Editorial— Splash of Cold Water: Tell Rauner to Resume Work on the Super Splash Park
On March 11, new Illinois Department of Natural Resources director Wayne Rosenthal suspended the federal pass-through grant that was funding construction on the Super Splash Park Outdoor Aquatic Center. The order clearly originated from Gov. Bruce Rauner.
Work on the Splash Park, which the Park District says is sixty-two percent complete and was on track to open by Memorial Day weekend, ground to an immediate halt. Park projects throughout the state were also cut off from funding, according to Rich Miller’s Capitol Fax blog.
A state legislator was told this was due to shortfalls in a subsidized-daycare program run by the Illinois Department of Human Services, according to an aid who spoke to Nightlife. It’s a clearly preposterous proposition— it’s hard to believe that the federal government would allow pass-through grants for capital projects to the Illinois Department of Natural Resources to get dumped into operating revenue for the Department of Human Services.
Rauner might be holding back park funding to bully the General Assembly into approving his proposed cuts to daycare subsidies and other social programs. If so, it’s either the kind of bumbling incompetence the public came to expect from Pat Quinn or the gratuitous mean-spiritedness that characterized Rod Blagojevich. So much for Rauner governing differently than his predecessors.
The Splash Park has overwhelming community support, as evidenced by the ongoing, herculean fundraising efforts that have far exceeded the local match.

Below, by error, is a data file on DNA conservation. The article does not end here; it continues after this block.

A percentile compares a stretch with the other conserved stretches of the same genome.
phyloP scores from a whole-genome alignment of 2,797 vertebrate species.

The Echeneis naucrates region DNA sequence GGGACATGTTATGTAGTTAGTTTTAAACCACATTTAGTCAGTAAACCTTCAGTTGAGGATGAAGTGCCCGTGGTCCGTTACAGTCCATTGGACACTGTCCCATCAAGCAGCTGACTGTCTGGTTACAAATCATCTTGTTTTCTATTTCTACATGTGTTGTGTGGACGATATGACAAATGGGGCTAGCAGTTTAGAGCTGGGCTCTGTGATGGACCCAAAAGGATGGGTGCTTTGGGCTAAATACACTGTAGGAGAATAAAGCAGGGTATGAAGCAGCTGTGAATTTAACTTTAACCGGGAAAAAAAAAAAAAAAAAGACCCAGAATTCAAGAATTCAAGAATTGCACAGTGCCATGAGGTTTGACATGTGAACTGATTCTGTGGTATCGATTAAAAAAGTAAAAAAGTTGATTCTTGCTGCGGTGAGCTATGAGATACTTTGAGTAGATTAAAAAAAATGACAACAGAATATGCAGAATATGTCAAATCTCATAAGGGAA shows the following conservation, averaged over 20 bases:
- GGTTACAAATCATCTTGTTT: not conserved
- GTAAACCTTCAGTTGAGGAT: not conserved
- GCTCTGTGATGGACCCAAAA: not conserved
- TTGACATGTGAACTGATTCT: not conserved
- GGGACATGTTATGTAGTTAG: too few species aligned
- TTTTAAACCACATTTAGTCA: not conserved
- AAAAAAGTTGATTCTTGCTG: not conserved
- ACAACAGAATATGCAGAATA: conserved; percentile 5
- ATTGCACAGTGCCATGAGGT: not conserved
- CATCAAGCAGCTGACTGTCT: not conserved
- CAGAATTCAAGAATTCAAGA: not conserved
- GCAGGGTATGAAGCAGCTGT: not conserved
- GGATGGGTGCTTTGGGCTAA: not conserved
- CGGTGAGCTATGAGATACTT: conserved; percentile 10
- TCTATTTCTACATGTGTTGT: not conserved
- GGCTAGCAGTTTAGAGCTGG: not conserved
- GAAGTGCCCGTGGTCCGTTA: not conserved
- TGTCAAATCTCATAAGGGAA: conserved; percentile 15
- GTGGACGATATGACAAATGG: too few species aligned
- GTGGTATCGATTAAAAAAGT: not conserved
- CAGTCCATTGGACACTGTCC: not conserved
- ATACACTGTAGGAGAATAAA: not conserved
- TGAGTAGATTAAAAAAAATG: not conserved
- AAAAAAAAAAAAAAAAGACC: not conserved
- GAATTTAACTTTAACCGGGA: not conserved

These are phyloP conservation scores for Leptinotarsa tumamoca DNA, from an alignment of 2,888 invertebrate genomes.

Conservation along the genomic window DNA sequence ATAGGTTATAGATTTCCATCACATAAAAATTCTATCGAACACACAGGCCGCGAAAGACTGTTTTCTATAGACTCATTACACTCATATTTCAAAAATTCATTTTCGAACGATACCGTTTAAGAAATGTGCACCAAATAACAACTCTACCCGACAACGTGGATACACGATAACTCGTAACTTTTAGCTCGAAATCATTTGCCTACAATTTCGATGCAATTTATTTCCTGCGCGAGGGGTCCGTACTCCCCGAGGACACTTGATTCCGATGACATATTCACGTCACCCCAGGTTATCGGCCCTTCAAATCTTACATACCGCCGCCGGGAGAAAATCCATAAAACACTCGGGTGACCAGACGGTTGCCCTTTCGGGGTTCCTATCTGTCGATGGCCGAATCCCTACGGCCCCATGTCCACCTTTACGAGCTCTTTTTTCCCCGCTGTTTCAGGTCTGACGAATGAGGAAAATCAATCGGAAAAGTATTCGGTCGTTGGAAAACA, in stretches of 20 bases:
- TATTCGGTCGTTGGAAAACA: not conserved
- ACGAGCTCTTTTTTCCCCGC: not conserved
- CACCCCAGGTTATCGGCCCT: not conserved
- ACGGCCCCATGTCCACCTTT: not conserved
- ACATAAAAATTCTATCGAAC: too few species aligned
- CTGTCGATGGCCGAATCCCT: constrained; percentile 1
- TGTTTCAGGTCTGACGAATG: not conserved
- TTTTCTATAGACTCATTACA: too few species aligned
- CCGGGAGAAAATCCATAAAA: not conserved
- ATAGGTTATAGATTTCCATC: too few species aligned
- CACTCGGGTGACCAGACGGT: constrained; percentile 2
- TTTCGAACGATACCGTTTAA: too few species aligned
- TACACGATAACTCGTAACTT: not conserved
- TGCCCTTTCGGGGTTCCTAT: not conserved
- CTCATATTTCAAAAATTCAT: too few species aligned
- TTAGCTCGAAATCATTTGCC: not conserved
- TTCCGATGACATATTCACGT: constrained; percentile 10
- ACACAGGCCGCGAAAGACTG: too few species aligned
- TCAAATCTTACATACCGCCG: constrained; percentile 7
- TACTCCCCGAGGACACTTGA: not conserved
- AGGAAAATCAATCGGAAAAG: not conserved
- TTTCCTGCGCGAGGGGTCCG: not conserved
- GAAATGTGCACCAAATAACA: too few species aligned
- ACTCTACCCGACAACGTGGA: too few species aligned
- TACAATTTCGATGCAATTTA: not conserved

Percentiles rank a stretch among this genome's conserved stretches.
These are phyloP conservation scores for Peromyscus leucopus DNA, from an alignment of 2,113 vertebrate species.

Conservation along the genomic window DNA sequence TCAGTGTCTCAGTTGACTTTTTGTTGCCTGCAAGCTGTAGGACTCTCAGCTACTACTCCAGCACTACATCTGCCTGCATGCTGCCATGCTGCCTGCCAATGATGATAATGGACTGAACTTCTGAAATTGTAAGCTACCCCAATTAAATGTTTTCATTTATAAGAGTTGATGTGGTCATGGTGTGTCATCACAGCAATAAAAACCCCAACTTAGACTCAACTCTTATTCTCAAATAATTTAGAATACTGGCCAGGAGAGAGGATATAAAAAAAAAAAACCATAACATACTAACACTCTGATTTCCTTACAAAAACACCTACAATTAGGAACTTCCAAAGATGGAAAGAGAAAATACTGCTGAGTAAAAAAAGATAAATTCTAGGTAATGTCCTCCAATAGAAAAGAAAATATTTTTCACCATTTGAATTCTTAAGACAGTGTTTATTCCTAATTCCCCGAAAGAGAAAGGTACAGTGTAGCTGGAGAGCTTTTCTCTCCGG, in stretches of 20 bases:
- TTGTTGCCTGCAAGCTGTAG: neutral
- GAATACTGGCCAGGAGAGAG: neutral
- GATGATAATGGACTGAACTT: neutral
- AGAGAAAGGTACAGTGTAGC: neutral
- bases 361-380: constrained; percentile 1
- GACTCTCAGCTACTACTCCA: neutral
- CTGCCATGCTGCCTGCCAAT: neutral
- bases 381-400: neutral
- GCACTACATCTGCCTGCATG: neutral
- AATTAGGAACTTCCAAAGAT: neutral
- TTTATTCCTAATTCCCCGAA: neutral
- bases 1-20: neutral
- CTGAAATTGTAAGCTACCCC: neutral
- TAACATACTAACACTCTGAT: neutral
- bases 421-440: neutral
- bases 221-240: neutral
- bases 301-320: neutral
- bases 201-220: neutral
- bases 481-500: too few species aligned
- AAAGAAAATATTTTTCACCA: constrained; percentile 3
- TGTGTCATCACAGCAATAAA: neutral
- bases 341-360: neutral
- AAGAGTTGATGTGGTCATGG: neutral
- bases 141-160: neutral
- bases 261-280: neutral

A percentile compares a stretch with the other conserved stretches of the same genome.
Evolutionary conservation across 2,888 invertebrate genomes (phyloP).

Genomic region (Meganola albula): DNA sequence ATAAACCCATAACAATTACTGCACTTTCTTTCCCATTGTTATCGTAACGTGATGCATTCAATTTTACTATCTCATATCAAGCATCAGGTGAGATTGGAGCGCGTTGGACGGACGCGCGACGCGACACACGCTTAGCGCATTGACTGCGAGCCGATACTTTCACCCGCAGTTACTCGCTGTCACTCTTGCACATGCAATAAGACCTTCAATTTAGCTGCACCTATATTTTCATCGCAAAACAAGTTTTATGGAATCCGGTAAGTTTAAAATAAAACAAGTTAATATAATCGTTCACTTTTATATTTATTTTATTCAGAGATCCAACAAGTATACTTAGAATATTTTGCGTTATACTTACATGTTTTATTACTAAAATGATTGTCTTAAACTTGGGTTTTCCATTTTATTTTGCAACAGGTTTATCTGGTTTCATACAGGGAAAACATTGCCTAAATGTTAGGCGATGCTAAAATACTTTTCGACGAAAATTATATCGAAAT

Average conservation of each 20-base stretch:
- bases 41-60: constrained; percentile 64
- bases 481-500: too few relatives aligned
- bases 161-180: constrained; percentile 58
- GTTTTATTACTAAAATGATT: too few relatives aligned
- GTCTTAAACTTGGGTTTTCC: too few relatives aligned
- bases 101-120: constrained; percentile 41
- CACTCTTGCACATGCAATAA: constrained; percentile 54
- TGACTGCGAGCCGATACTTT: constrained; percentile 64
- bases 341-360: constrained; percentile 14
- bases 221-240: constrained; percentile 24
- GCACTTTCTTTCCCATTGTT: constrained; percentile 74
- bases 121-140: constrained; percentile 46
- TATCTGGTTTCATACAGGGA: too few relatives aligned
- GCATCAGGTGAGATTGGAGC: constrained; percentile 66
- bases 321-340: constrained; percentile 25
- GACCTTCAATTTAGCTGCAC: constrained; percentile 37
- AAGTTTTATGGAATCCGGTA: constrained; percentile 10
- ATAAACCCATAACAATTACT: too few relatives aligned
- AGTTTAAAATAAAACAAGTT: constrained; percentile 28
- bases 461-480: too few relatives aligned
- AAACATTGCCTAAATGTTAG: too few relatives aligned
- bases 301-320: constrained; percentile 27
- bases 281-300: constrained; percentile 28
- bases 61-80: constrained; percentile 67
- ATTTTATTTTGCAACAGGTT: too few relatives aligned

This needless delay at a critical stage of construction will cost Carbondale construction jobs and perhaps complicate and make even more expensive the resumption of the project if the governor gets around to approving it. If he doesn’t, the governor will create a terrible financial burden on the Park District, which will need to somehow pay for a giant, useless hole in the ground— that it dug in good faith upon securing the grant and fulfilling its requirements— or go deep into debt to finish construction.
The project was carefully timed to open by the beginning of this summer. The governor, should he take his time in lifting his delay, will seriously erode operating revenue for the Splash Park when it is completed. This delay will cost jobs, for young people in particular, that are in seriously short supply in a college town where the economy goes into hibernation every summer.
Readers should visit <http://www.SaveSplashPark.com>. The site contains an email form through which the public can contact elected officials who can tell Rauner to get the project back on track so it can open as scheduled. Urge them to
help educate Rauner about the importance and legitimacy of the project, and ask him to immediately lift his delay. If he refuses, ask these legislators to pass a legislative end-run around not only this delay but others like it throughout the state. It’s hard to believe they won’t easily find a veto-proof majority in favor of such an act.
This article was revised on March 19, 2015.